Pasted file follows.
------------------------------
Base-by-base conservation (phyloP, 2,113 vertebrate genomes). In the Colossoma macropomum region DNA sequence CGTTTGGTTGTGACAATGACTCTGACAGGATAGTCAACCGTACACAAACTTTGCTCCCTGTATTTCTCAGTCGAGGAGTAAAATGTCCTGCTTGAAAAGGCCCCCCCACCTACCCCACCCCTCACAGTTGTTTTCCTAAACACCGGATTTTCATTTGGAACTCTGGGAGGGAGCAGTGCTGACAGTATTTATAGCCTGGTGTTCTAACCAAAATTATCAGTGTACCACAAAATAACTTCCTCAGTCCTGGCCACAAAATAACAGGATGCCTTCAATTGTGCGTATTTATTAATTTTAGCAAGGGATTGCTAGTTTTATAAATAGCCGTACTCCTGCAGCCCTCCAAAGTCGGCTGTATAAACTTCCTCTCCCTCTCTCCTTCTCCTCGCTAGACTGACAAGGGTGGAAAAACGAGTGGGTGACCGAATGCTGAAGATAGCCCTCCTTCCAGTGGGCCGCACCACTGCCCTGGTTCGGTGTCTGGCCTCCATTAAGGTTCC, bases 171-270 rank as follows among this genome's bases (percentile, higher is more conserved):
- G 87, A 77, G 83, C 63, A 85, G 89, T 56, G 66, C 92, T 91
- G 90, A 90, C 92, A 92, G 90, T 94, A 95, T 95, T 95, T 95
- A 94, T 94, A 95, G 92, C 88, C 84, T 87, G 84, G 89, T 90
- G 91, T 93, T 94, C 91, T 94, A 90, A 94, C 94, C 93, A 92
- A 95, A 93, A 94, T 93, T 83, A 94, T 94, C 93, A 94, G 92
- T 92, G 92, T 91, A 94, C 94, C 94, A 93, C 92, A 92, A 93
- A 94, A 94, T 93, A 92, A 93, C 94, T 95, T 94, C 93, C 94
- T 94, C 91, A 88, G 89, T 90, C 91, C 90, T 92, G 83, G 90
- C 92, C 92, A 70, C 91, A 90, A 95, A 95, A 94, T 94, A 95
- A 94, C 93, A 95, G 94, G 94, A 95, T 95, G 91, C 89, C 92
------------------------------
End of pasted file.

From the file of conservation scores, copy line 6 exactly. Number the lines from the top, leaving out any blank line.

- A 95, A 93, A 94, T 93, T 83, A 94, T 94, C 93, A 94, G 92